Navigator admits to paying dividends this year

  • ECO News
  • 1 June 2020

At the general meeting, the Board of Directors led by João Castello Branco announced to shareholders that he expects to have news about the company's expansion "in the coming months".

By using the simplified lay-off scheme, Navigator was obliged to cancel the shareholder remuneration proposal. But the paper and pulp company, 70% owned by the Semapa holding company, has 256 million euros of liquidity to deal with the pandemic crisis, so it may return to shareholder remuneration later this year, according to ECO.

Navigator’s Board of Directors, presided by João Castello Branco, announced to the shareholders it is still considering distributing dividends, last Thursday in a general meeting. The plan is for the profits to go into reserves, for now. And then it will review the matter again between September and October, when there is more clarity about the impact of the pandemic.

Asked about this information, Navigator has neither confirmed nor denied it. It replied that it elaborated a set of scenarios, still in February, and concluded that “even in the most drastic scenarios, the company maintains a comfortable position to remunerate the shareholders.”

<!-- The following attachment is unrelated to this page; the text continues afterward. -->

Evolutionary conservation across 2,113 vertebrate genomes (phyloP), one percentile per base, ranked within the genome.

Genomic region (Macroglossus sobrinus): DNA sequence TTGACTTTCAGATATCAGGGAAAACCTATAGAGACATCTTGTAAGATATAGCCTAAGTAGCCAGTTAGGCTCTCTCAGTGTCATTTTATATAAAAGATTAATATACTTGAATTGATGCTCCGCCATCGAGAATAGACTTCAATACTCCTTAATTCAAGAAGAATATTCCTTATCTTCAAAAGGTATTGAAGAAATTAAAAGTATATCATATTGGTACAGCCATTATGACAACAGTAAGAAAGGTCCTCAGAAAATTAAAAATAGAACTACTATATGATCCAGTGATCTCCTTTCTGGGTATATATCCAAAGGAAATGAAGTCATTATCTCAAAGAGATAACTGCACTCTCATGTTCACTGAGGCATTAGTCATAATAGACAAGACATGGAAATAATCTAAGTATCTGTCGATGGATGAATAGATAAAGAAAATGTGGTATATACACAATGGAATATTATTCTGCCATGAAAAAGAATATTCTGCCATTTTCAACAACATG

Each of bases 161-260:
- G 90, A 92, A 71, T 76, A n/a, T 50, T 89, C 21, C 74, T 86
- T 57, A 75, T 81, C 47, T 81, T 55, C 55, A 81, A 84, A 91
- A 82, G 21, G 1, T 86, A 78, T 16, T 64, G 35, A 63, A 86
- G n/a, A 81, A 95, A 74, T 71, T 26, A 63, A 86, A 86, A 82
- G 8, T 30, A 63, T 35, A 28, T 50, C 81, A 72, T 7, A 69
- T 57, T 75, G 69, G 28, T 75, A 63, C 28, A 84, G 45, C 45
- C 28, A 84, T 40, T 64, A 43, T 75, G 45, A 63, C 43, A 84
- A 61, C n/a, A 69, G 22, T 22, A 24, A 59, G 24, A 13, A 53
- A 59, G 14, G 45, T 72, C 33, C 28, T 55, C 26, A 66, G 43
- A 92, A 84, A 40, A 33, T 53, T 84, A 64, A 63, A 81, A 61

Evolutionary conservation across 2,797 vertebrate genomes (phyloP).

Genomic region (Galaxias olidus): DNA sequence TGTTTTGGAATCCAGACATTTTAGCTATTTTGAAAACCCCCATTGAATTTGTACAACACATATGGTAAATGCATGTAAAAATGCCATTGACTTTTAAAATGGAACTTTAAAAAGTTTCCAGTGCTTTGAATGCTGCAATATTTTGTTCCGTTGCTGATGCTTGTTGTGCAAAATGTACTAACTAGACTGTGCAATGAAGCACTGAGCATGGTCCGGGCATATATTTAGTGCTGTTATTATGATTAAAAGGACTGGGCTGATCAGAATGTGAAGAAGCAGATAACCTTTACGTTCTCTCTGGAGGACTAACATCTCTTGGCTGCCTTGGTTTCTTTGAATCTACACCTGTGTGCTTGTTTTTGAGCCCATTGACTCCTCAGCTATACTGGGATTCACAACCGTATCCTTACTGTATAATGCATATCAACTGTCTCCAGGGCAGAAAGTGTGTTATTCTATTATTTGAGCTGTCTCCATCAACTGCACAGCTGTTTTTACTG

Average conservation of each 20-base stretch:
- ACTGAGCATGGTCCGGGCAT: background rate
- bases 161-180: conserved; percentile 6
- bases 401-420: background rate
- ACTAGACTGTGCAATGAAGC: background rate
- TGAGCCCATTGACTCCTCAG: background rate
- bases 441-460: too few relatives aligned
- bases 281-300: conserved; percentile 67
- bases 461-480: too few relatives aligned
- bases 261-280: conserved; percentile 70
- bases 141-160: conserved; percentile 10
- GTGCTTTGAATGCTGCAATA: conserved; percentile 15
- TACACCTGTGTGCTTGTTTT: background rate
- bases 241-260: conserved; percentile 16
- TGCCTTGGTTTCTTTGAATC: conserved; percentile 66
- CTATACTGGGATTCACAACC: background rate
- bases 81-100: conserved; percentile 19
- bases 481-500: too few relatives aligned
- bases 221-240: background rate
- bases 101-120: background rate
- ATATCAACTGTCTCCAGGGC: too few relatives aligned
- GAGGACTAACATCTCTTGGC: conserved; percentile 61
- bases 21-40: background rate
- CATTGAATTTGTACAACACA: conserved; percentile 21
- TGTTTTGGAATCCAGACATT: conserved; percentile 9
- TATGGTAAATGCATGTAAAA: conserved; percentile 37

The company’s official source points out the reasons already communicated to the market for cancelling the payment – prudence and the use of lay-off – and added only that “at this moment the only proposal under discussion is for the shareholders to approve in the June general meeting the allocation of the 2019 results in reserve.”

Although it has not yet formalized the call, the management has transmitted to the shareholders that it may, after the summer, hold a new General Meeting and propose the use of these same reserves to distribute dividends. The hypothesis was viewed with approval by individual shareholder Gonçalo Sequeira Braga.

“It all depends on the financial situation of the company. Companies that do not have the capacity must withhold dividends. Companies that have, must distribute,” says Sequeira Braga, who is also president of Maxyield, the small shareholders’ group, to ECO. “What we were told was that Navigator has 256 million euros in liquidity and that it felt comfortable to face this pandemic.

The impact of the pandemic (including a 38% drop in net income) led the company to place 1,200 workers on lay-off. Using this scheme prevents the company from distributing dividends so, if it goes ahead, the recovery of shareholder remuneration will have to wait for the end of the lay-off.

The year 2019 had not been favourable for Navigator, with the net profit falling by 25.2% to 168.3 million euros, because of a sharp drop in pulp prices and a reduction in demand for pulp and paper. The company had already halved the dividend and proposed to pay 13.94 cents per share (a total of 99.14 million euros).